Dinizul’s lawsuit, filed on Jane’s behalf, said Legal Prep could have prevented what happened to Jane.

Dinizulu said Helaire-Jones’ background check was not conducted until more than two months after he was hired in October 2017.

“The background check showed a disturbing problem of attempted kidnapping. [and] It’s an attempted sexual assault,” Dinizul said.

Helaire-Jones was ultimately not convicted of these charges, but the Chicago Board of Education decided they were troublesome enough.”[warn] Legal preparations not to hire Helaire-Jones,” according to the committee filed in Jane’s lawsuit.

“I don’t think anyone would suggest that someone with this kind of background should be hired to work around children,” Dinizul said.

For weeks, NBC 5 Investigates has been following cases of local coaches like Helaire-Jones who have been reliably accused or convicted of sexual misconduct.

This process is not simple and that is part of the problem. We have searched various sources. criminal cases; civil litigation; teacher dismissal proceedings; revocation of teaching licenses by state boards of education; “Ban” and “Ineligible” lists issued.and lists issued by the Olympic sanctioning bodies of individual sports in the United States

In all, NBC5 Investigates collected records on nearly 250 coaches, examining the histories of coaches ranging from Little League and youth sports to public and private school coaches to college and professional coaches. I keep doing it. level. Most are in the nearby Chicago area. Others are in downstate Illinois or Indiana. Most people have been reliably accused or convicted of sexual abuse since 2010. Others were previously accused or convicted.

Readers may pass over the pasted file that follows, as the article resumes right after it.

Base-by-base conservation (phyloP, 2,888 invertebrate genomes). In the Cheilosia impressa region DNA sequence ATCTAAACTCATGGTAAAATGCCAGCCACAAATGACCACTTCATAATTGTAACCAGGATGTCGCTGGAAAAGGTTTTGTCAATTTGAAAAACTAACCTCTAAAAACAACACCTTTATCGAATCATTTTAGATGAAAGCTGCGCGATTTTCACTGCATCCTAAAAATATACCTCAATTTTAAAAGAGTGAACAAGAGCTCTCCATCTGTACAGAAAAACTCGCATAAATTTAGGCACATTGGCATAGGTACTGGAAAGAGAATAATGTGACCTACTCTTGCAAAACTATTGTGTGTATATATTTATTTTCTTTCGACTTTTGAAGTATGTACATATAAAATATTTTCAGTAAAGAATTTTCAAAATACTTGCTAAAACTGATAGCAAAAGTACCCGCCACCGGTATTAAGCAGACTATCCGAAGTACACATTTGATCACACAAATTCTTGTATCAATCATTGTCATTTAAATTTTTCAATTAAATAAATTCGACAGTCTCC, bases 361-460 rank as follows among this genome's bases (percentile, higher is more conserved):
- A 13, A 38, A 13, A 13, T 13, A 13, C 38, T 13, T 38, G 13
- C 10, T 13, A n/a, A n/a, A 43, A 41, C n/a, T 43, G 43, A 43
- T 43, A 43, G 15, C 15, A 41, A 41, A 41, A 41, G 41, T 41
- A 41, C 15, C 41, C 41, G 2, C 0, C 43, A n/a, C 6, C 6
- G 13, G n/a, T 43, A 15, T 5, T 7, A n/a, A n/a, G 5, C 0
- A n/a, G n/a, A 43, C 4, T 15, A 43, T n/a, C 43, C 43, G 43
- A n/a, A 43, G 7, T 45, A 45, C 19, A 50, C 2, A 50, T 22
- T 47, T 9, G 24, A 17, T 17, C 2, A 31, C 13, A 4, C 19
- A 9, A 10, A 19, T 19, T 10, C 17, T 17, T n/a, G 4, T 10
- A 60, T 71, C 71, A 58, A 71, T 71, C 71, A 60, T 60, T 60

Whether these coaches are fired, placed on state sex offender lists, or legally prosecuted depends on the details of each case.

Helaire-Jones’ past behavior was revealed in a background check, according to the Chicago Board of Education. Problems experienced by athletes and parents in this complex monitoring and surveillance system include: What if the previous issue is below the level shown in the background check?

Another issue is: Of the dozens of local coaches arrested and convicted of sexual abuse or assault NBC5 Investigates has found so far, more than 40 are not on the state’s sex offender register . In some cases, it’s because coaches ended up signing contracts that didn’t force them to register as sex offenders, sue lesser charges for disorderly conduct and battery. of an already flawed system of accountability.

“You can’t reliably track the same behavior in a distinct way that I’m aware of.[s] Across the board,” said Carey Ward, CEO of the Illinois Coalition Against Sexual Assault (ICASA).

ICASA is part of the 2018 Illinois Task Force, established to consider ways to better protect young athletes. The group was convened in part because of Dr. Larry Nassar’s repeated sexual abuse of Team USA gymnasts.

Ward believes that improvements are needed in the areas of prevention and reporting, and some coaches in particular, both good and bad, have worked in public schools, private schools, volunteer roles, and private schools throughout their careers. We are considering moving between facilities.

“I don’t want to assume that just because someone has hurt someone in the past, they won’t do it again,” Ward said. “In fact, what we do know is that there is a high recidivism rate related to sexual violence. will – it will not bring it down.”


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Written by Natalia Chi

Chicago Popular; Chicago breaking news, weather and live video. Covering local politics, health, traffic and sports for Chicago, the suburbs and northwest Indiana.